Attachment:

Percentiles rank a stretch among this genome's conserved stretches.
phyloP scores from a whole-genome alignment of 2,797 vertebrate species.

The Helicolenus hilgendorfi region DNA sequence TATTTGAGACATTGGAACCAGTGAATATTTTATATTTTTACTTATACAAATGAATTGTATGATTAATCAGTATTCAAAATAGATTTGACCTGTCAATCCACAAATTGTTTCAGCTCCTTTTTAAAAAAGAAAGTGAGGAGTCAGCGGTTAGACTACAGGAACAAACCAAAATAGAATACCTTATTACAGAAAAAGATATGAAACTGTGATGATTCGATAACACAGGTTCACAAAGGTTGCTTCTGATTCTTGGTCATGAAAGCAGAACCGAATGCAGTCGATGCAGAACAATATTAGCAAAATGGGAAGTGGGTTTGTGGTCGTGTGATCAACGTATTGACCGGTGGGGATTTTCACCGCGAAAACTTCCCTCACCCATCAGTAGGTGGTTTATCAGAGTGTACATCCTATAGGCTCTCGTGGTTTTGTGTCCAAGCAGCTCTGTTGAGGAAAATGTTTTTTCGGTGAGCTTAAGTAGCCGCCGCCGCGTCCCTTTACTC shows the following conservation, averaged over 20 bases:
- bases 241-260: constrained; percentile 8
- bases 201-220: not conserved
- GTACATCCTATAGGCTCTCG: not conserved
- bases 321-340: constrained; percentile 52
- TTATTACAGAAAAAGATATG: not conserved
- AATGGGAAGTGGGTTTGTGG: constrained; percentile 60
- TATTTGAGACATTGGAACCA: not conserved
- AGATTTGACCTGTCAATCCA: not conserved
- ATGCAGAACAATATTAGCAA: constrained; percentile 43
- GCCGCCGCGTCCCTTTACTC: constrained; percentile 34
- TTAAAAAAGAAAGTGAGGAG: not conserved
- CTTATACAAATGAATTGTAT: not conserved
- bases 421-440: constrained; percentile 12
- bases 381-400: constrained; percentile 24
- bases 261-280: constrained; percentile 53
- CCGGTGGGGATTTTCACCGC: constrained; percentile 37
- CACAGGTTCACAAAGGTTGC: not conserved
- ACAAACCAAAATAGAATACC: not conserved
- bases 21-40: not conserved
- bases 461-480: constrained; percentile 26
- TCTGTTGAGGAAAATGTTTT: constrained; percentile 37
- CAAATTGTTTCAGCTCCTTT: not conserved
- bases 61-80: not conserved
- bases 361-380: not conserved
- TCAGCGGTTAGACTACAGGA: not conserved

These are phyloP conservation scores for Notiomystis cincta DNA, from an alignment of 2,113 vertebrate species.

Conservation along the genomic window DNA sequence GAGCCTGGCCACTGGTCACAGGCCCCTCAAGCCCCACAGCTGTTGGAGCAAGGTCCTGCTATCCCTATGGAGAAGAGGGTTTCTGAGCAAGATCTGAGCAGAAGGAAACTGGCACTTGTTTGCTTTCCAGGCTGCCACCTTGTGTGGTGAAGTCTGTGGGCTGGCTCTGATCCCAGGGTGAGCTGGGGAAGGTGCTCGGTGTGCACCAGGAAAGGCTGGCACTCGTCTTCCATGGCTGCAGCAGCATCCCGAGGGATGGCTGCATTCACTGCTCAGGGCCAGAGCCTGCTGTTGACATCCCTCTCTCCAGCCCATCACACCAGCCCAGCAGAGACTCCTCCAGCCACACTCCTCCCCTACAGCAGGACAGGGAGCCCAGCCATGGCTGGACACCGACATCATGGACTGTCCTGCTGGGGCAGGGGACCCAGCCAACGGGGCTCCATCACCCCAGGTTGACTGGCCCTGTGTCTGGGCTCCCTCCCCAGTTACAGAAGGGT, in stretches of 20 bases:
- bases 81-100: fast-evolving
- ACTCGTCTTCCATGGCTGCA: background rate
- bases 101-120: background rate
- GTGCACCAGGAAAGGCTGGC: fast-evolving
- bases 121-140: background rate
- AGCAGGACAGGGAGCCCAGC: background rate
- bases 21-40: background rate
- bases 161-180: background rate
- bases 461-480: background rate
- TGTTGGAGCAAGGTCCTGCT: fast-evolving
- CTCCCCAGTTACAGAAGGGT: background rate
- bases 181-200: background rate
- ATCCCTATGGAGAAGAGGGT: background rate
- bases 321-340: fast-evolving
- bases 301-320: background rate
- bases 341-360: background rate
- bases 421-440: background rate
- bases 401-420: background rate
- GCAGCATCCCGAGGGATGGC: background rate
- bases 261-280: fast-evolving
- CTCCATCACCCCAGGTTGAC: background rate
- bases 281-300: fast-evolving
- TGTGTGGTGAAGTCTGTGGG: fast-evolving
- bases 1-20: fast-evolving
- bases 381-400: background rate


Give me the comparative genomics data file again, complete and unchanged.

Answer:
Percentiles rank a stretch among this genome's conserved stretches.
phyloP scores from a whole-genome alignment of 2,797 vertebrate species.

The Helicolenus hilgendorfi region DNA sequence TATTTGAGACATTGGAACCAGTGAATATTTTATATTTTTACTTATACAAATGAATTGTATGATTAATCAGTATTCAAAATAGATTTGACCTGTCAATCCACAAATTGTTTCAGCTCCTTTTTAAAAAAGAAAGTGAGGAGTCAGCGGTTAGACTACAGGAACAAACCAAAATAGAATACCTTATTACAGAAAAAGATATGAAACTGTGATGATTCGATAACACAGGTTCACAAAGGTTGCTTCTGATTCTTGGTCATGAAAGCAGAACCGAATGCAGTCGATGCAGAACAATATTAGCAAAATGGGAAGTGGGTTTGTGGTCGTGTGATCAACGTATTGACCGGTGGGGATTTTCACCGCGAAAACTTCCCTCACCCATCAGTAGGTGGTTTATCAGAGTGTACATCCTATAGGCTCTCGTGGTTTTGTGTCCAAGCAGCTCTGTTGAGGAAAATGTTTTTTCGGTGAGCTTAAGTAGCCGCCGCCGCGTCCCTTTACTC shows the following conservation, averaged over 20 bases:
- bases 241-260: constrained; percentile 8
- bases 201-220: not conserved
- GTACATCCTATAGGCTCTCG: not conserved
- bases 321-340: constrained; percentile 52
- TTATTACAGAAAAAGATATG: not conserved
- AATGGGAAGTGGGTTTGTGG: constrained; percentile 60
- TATTTGAGACATTGGAACCA: not conserved
- AGATTTGACCTGTCAATCCA: not conserved
- ATGCAGAACAATATTAGCAA: constrained; percentile 43
- GCCGCCGCGTCCCTTTACTC: constrained; percentile 34
- TTAAAAAAGAAAGTGAGGAG: not conserved
- CTTATACAAATGAATTGTAT: not conserved
- bases 421-440: constrained; percentile 12
- bases 381-400: constrained; percentile 24
- bases 261-280: constrained; percentile 53
- CCGGTGGGGATTTTCACCGC: constrained; percentile 37
- CACAGGTTCACAAAGGTTGC: not conserved
- ACAAACCAAAATAGAATACC: not conserved
- bases 21-40: not conserved
- bases 461-480: constrained; percentile 26
- TCTGTTGAGGAAAATGTTTT: constrained; percentile 37
- CAAATTGTTTCAGCTCCTTT: not conserved
- bases 61-80: not conserved
- bases 361-380: not conserved
- TCAGCGGTTAGACTACAGGA: not conserved

These are phyloP conservation scores for Notiomystis cincta DNA, from an alignment of 2,113 vertebrate species.

Conservation along the genomic window DNA sequence GAGCCTGGCCACTGGTCACAGGCCCCTCAAGCCCCACAGCTGTTGGAGCAAGGTCCTGCTATCCCTATGGAGAAGAGGGTTTCTGAGCAAGATCTGAGCAGAAGGAAACTGGCACTTGTTTGCTTTCCAGGCTGCCACCTTGTGTGGTGAAGTCTGTGGGCTGGCTCTGATCCCAGGGTGAGCTGGGGAAGGTGCTCGGTGTGCACCAGGAAAGGCTGGCACTCGTCTTCCATGGCTGCAGCAGCATCCCGAGGGATGGCTGCATTCACTGCTCAGGGCCAGAGCCTGCTGTTGACATCCCTCTCTCCAGCCCATCACACCAGCCCAGCAGAGACTCCTCCAGCCACACTCCTCCCCTACAGCAGGACAGGGAGCCCAGCCATGGCTGGACACCGACATCATGGACTGTCCTGCTGGGGCAGGGGACCCAGCCAACGGGGCTCCATCACCCCAGGTTGACTGGCCCTGTGTCTGGGCTCCCTCCCCAGTTACAGAAGGGT, in stretches of 20 bases:
- bases 81-100: fast-evolving
- ACTCGTCTTCCATGGCTGCA: background rate
- bases 101-120: background rate
- GTGCACCAGGAAAGGCTGGC: fast-evolving
- bases 121-140: background rate
- AGCAGGACAGGGAGCCCAGC: background rate
- bases 21-40: background rate
- bases 161-180: background rate
- bases 461-480: background rate
- TGTTGGAGCAAGGTCCTGCT: fast-evolving
- CTCCCCAGTTACAGAAGGGT: background rate
- bases 181-200: background rate
- ATCCCTATGGAGAAGAGGGT: background rate
- bases 321-340: fast-evolving
- bases 301-320: background rate
- bases 341-360: background rate
- bases 421-440: background rate
- bases 401-420: background rate
- GCAGCATCCCGAGGGATGGC: background rate
- bases 261-280: fast-evolving
- CTCCATCACCCCAGGTTGAC: background rate
- bases 281-300: fast-evolving
- TGTGTGGTGAAGTCTGTGGG: fast-evolving
- bases 1-20: fast-evolving
- bases 381-400: background rate